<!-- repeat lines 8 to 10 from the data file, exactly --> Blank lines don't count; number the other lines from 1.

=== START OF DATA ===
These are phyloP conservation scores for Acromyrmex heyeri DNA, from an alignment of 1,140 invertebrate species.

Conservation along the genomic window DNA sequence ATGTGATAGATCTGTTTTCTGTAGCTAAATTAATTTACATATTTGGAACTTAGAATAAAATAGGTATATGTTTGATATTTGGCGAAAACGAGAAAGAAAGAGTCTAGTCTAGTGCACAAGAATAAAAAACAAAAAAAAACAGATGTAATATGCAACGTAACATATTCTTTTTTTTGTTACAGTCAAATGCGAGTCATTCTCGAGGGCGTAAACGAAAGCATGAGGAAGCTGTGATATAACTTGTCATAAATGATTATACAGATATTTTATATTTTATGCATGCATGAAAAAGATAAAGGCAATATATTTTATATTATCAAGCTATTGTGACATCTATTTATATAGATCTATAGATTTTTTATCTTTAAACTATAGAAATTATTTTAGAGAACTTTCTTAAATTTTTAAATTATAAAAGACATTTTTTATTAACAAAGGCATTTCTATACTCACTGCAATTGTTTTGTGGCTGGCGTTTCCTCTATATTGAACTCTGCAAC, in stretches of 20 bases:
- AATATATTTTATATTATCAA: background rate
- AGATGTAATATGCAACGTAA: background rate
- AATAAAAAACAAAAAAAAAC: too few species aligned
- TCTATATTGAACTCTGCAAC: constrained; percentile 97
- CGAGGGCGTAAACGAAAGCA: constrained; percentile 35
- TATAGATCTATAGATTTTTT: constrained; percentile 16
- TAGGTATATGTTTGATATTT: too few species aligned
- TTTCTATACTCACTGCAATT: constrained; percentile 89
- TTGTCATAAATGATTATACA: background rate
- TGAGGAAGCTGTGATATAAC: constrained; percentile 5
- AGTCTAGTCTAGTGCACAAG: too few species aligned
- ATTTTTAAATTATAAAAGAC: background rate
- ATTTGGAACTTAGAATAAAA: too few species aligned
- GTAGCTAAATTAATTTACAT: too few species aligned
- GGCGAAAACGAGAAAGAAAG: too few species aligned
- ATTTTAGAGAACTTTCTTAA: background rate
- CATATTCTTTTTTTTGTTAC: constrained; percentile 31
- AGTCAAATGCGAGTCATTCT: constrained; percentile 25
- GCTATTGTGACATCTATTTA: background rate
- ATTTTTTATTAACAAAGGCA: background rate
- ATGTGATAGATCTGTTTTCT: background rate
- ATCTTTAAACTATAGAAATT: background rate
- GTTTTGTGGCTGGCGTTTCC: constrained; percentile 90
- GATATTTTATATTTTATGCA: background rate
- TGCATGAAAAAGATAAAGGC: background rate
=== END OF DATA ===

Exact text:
- TATAGATCTATAGATTTTTT: constrained; percentile 16
- TAGGTATATGTTTGATATTT: too few species aligned
- TTTCTATACTCACTGCAATT: constrained; percentile 89